Apicomplexan parasites are important human pathogens, and cause diseases ranging from life-long asymptomatic infections with Toxoplasma gondii in about a quarter of the world's population to nearly a million deaths annually due to malaria. To decipher their biology and treat the diseases they cause, we must understand the signaling pathways unique to these successful pathogens. Calcium-dependent protein kinases (CDPKs) are attractive targets for intervention because they are conserved among apicomplexans, absent from the genomes of their animal hosts, and essential for the parasite life cycle. Prior work has shown that CDPKs regulate various processes necessary during the T. gondii life cycle, including the calcium-regulated secretion of specialized organelles required for motility. Although we have identified key enzymes responsible for phosphorylation in T. gondii, we know little about the substrates, and even less about the consequences of these modifications for parasite entry, survival and release from the infected host cell. The proposed study will map essential signaling pathways regulated by apicomplexan CDPKs and inform their potential as therapeutic targets. The three specific aims of this application will address differen aspects of CDPK biology, by identifying the role of individual kinases, characterizing the substrates they regulate, and determining the function of these substrates.
The first aim uses a chemical-genetic strategy established by the investigator to specifically inhibit and study the function of two CDPKs in the parasite life cycle, and extends this strategy to the four remaining members of the kinase family. These experiments will allow us to compare the cellular processes regulated by each of the conserved CDPKs in T. gondii.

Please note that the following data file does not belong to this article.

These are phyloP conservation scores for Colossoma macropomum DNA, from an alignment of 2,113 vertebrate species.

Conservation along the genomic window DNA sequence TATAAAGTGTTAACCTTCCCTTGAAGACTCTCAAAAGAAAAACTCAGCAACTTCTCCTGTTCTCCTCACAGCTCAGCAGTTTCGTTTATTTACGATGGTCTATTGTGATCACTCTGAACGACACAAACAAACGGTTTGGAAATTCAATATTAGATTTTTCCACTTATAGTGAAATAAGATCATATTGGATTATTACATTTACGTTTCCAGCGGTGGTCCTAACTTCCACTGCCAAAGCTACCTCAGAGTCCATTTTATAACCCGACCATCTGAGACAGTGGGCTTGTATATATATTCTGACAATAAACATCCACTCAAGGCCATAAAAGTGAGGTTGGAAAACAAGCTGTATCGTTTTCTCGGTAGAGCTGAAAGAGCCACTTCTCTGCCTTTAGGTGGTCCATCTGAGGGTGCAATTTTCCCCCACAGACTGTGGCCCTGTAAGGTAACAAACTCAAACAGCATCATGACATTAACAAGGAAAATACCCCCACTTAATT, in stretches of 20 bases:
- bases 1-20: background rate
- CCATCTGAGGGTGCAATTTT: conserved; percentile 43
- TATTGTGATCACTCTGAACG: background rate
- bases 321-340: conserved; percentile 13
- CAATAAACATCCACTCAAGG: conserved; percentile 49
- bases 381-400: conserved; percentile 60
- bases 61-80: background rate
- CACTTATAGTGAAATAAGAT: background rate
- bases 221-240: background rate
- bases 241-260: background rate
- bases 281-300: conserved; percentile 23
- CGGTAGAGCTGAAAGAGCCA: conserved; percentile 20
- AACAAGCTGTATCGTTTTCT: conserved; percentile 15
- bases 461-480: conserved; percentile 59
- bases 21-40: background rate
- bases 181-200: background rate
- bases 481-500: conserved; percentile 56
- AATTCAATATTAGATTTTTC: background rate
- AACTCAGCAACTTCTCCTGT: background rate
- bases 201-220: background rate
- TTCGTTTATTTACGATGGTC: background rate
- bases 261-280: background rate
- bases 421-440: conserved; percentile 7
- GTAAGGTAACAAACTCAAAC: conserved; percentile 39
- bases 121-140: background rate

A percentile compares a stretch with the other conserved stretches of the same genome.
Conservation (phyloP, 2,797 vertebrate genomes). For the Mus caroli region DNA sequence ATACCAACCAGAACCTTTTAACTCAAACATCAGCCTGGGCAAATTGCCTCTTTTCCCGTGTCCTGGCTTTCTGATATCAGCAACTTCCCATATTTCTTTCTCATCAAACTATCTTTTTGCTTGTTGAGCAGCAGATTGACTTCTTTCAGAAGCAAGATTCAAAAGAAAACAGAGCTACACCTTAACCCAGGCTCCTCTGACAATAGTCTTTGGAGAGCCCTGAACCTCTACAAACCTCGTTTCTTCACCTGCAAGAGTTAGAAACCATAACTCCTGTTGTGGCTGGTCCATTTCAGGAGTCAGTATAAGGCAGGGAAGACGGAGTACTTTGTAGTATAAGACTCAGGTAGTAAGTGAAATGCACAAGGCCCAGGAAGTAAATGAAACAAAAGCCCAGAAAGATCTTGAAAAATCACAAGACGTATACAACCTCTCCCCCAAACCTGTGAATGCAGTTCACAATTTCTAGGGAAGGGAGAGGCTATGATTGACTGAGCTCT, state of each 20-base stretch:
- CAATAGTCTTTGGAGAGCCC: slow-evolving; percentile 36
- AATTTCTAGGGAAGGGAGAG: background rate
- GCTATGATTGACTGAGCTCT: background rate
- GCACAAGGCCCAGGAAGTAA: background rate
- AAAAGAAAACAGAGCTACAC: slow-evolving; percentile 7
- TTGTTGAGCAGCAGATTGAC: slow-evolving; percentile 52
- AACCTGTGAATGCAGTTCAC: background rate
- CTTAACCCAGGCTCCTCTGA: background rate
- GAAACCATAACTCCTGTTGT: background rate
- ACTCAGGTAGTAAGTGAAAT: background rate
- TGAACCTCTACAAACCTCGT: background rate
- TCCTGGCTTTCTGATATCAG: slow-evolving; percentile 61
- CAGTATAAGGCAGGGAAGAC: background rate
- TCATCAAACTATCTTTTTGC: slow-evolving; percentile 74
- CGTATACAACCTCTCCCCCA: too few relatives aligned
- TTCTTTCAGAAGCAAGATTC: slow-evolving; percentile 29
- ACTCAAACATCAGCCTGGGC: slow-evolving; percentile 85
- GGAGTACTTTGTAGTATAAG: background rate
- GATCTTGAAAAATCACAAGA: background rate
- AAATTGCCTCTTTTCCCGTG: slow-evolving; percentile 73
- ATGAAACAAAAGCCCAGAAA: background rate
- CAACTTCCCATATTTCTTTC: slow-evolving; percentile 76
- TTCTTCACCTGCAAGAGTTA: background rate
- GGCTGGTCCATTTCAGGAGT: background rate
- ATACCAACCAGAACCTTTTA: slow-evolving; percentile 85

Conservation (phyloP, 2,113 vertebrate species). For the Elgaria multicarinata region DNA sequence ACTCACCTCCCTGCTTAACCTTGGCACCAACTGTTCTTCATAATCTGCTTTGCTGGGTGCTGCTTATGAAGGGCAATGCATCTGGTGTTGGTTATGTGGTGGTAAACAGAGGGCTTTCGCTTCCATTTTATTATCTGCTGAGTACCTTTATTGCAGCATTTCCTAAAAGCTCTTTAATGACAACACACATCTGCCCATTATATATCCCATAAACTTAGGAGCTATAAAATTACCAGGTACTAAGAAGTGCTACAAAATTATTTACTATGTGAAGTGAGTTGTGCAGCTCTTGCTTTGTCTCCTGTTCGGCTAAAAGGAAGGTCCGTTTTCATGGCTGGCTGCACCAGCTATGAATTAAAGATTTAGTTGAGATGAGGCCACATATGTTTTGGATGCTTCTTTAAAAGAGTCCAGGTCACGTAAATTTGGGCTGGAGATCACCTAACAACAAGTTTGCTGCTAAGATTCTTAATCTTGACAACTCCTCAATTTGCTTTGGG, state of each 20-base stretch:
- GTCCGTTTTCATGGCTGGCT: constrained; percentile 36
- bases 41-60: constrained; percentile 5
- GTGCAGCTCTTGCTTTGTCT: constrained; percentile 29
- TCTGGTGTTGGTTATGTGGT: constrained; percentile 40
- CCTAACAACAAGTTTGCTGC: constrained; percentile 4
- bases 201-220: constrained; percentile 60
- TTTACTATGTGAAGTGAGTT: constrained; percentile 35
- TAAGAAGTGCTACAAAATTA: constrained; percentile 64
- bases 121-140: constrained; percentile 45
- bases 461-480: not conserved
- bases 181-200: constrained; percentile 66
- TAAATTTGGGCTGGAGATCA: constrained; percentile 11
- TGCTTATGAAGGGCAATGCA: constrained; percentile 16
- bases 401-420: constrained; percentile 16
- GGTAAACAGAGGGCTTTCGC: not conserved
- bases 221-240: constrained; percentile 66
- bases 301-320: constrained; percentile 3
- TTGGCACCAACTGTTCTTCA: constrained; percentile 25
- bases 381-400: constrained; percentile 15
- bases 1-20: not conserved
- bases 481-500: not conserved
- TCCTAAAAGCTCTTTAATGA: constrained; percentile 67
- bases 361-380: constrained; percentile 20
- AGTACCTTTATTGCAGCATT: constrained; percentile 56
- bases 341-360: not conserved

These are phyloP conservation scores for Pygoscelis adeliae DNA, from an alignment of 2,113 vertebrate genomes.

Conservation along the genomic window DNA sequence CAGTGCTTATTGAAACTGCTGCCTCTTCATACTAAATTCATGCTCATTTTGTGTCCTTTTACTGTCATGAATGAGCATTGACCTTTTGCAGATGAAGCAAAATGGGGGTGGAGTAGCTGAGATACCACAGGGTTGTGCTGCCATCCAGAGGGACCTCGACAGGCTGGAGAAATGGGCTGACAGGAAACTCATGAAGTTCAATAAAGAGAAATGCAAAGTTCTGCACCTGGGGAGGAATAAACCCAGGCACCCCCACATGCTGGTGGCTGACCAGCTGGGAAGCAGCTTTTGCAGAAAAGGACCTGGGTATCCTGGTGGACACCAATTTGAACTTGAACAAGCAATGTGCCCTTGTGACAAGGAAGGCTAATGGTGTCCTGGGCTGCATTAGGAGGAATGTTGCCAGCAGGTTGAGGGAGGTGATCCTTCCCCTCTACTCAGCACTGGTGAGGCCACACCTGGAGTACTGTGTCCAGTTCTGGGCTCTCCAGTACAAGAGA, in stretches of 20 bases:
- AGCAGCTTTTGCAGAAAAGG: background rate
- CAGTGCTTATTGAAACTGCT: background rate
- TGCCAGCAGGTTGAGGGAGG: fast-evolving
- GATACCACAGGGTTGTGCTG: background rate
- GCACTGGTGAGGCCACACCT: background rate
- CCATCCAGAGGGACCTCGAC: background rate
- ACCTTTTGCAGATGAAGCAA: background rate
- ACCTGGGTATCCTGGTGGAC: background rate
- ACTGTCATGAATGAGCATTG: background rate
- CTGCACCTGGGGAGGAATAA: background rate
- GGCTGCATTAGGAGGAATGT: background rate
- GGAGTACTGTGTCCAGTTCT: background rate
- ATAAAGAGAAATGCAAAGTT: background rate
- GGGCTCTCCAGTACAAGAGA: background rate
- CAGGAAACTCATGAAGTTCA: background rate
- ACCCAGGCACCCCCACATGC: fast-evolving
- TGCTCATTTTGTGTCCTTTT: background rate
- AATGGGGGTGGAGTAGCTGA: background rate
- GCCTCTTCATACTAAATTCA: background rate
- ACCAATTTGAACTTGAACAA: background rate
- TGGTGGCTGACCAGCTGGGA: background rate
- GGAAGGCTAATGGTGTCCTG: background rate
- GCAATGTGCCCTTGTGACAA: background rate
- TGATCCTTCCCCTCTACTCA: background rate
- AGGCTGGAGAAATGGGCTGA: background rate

The second aim exploits our ability to label and identify the targets of specific parasite kinases, to map the substrates of tw CDPKs previously shown to be essential for parasite entry and exit from host cells.
The final aim will use quantitative mass spectrometry and genetic manipulation-guided by CDPK targets we already identified and those identified in the second aim-to measure phosphorylation changes in vivo and determine the function of selected CDPK targets. Together the second and third aims will characterize components of the pathways regulated by CDPKs, and establish the molecular basis for their essential function. The goal of this study is to map essential signaling networks regulated by apicomplexan CDPKs and inform their potential as therapeutic targets. Newly identified substrates of individual kinases are likely novel components of these pathways. This is relevant because we do not know the function of ~40% of apicomplexan proteins or the pathways in which they participate. Furthermore, this study provides the basis for comparing CDPK functions across apicomplexans, to uncover how this kinase family regulates the behavior of different organisms.
The proposed study will investigate essential signaling pathways in Toxoplasma gondii, which is an important opportunistic pathogen and NIAID category B Biodefense agent. T. gondii also serves as a model for parasites that are more difficult to study, such as Plasmodium (malaria) and Cryptosporidium, which share the pathways that are the focus of this work. These pathways are attractive pharmacological targets, because they are absent from humans, and our work will serve to characterize their function and determine their therapeutic potential.
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